Metadata is information that is embedded in a file or document. Most people don’t even realize it exists, of don’t realize just how much information you can actually extract. Metadata exists in images, word documents, and even videos. Not all metadata is bad, but some of it can be very personal and reveal information you may not want people to see.
Did you know that the B.T.K serial killer was caught because he sent the Police a Word document on a floppy disk – and from its metadata they were able to find out who he was?
Microsoft Office documents are notorious for the amount of personal data that can be embedded in a document.
To provide a real, random example of this, I searched on Google for people who posted Word Docs on their web site. (OK – maybe not totally random – I decided to pick on HOA’s for a variety of reasons…)
I did keyword search in Google to locate files of type “doc” with keywords “homeowner assocation rules“…
Here is the one I’m using for this example:
Next, I used an online meta data viewer (http://serversniff.net/file-info.php) and entered the direct URL of the Word Document the HOA posted online. (there are also meta data viewers you can run on your own computer and can give you a LOT more information)
Here are the results. I highlighted some of the interesting parts…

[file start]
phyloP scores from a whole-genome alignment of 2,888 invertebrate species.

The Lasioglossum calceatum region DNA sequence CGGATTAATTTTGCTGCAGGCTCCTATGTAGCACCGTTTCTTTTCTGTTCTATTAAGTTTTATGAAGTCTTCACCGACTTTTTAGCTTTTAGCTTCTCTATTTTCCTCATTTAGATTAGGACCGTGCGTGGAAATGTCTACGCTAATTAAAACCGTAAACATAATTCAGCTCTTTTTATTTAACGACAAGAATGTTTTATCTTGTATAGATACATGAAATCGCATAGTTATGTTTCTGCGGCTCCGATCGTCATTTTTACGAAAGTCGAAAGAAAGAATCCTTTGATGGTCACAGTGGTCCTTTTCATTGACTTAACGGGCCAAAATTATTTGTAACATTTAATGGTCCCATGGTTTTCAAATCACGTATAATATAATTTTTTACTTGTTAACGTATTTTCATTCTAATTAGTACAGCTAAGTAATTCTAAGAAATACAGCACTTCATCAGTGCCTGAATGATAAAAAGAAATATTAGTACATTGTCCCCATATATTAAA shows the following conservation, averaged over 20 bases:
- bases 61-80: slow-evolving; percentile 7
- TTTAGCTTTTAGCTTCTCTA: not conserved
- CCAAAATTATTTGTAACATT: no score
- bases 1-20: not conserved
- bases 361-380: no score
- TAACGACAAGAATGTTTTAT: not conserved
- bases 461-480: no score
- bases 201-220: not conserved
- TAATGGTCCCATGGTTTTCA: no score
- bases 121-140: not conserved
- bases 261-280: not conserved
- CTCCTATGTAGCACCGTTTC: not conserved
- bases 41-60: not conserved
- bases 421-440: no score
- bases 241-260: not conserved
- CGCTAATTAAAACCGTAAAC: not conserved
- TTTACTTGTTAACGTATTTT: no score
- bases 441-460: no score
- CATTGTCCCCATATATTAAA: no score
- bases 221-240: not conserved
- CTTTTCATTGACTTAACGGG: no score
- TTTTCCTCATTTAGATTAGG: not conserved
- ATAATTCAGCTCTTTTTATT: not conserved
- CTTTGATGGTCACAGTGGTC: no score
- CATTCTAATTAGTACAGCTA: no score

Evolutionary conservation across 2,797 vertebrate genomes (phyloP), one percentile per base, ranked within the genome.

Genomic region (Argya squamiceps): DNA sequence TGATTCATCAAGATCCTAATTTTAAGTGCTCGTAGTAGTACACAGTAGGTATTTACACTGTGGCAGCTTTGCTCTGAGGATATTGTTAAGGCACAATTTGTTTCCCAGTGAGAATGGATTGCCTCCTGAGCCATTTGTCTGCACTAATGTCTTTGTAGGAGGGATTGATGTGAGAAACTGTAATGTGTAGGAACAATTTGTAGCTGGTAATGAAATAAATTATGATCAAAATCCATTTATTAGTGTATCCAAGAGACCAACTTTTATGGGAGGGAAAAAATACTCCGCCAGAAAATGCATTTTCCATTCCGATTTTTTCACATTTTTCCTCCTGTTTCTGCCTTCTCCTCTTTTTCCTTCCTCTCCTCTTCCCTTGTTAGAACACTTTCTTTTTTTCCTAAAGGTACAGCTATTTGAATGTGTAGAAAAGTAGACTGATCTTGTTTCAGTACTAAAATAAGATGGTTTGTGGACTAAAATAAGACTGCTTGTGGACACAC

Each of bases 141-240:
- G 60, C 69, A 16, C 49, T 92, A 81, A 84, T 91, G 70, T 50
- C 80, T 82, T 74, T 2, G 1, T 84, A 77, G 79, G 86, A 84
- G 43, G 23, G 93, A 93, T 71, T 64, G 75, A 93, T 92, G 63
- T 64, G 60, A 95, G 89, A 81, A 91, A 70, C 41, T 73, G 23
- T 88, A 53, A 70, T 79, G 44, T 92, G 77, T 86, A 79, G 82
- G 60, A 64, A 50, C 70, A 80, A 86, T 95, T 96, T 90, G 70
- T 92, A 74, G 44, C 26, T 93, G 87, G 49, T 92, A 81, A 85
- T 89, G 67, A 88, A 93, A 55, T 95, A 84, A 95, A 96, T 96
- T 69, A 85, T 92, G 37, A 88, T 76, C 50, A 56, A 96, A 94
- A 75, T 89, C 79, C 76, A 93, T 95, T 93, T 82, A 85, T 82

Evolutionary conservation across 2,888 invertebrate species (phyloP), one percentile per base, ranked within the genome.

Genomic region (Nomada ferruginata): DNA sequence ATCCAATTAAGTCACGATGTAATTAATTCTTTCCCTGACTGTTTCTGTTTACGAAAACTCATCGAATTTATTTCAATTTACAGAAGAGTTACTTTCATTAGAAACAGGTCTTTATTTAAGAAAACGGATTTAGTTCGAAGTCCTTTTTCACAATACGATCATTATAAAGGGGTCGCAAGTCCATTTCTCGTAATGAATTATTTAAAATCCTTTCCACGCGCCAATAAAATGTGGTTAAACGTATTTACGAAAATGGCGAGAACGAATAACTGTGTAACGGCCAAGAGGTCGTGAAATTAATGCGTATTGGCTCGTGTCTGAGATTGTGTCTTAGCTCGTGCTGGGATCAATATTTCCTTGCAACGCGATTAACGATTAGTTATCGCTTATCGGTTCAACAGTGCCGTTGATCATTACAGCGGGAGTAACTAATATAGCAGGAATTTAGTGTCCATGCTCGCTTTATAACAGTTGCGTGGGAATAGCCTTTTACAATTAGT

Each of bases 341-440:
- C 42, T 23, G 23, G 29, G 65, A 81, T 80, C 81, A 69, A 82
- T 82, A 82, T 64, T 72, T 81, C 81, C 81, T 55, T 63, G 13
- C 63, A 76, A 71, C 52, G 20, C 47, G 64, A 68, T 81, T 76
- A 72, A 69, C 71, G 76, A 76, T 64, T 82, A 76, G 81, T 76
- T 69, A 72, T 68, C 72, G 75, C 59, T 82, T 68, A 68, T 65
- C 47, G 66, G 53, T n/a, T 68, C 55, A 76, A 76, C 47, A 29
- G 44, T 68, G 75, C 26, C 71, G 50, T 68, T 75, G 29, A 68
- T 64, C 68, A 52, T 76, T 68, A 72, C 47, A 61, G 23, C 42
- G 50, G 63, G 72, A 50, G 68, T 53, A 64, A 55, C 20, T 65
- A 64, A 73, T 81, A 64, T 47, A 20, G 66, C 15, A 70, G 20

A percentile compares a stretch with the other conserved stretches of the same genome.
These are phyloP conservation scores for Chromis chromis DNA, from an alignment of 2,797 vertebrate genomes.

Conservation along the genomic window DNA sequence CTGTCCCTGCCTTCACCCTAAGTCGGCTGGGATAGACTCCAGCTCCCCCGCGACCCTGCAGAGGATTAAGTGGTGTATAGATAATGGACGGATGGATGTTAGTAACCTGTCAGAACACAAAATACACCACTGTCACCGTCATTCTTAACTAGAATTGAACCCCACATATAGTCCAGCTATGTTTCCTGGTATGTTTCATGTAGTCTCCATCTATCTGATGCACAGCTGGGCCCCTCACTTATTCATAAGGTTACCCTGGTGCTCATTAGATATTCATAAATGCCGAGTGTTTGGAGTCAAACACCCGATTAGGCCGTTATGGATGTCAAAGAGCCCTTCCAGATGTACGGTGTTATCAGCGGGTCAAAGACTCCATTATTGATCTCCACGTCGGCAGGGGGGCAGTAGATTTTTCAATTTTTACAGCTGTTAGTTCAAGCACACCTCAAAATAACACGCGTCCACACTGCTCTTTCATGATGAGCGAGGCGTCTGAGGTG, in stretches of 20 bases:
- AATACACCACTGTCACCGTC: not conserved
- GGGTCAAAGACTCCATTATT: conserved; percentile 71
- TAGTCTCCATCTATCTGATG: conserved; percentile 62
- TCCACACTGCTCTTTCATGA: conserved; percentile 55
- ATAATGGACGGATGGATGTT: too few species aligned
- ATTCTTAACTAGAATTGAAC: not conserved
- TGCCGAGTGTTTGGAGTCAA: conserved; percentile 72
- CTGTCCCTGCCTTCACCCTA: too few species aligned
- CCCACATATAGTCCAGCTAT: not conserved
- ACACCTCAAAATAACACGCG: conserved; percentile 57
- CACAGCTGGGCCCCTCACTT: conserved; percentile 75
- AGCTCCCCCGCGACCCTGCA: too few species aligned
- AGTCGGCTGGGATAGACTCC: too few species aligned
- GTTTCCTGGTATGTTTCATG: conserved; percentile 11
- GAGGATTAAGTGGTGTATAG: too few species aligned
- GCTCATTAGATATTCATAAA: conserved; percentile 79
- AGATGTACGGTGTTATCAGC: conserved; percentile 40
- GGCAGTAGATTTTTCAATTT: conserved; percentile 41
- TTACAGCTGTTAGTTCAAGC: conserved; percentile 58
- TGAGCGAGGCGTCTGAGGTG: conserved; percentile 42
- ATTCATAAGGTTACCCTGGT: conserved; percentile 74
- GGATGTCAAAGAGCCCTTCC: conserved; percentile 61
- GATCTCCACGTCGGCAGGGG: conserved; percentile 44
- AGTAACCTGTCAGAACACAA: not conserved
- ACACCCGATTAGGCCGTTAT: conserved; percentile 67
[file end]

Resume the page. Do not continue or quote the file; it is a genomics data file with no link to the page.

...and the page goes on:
So from the metadata saved within the Word Document that the HOA posted online, we can assume that someone named Christine Gibson created and last edited this document. We can also see the date the file was created, the date it was last modified, and that she spent 28 minutes revising it.
We can even see her company name…. and in case you didn’t catch the compay name up there it looks like Christine should have known better if her company name is really:
By the way, if Christine is using a recent version of Microsoft Word, all she would have had to do to prevent all this information from showing up is modify the properties of her Word Document:
She could also have used the “Prepare -> Inspect Document” feature in Word to view and prepare the document for distribution. Or for older versions of Microsoft Office, Microsoft themselves offers this tool.
Or, better yet- she could have used a 3rd party professional tool to strip all the metadata to be completely safe (such as iScrub or Metadata Assistant)
As you can see in the screenshot of the actual Word Document below, I did a keyword search for “Christine” to show that her name is not in the contents of that Word Document at all:
Moral of the story? Sanatize your Word or Office files before giving them to someone or posting them on the Internet. And Christine- if you work for a company named Hackhouse Inc – shame on you…
For further reading, here’s a great write up demonstrating potentially embarrassing revision changes found in documents posted by Microsoft.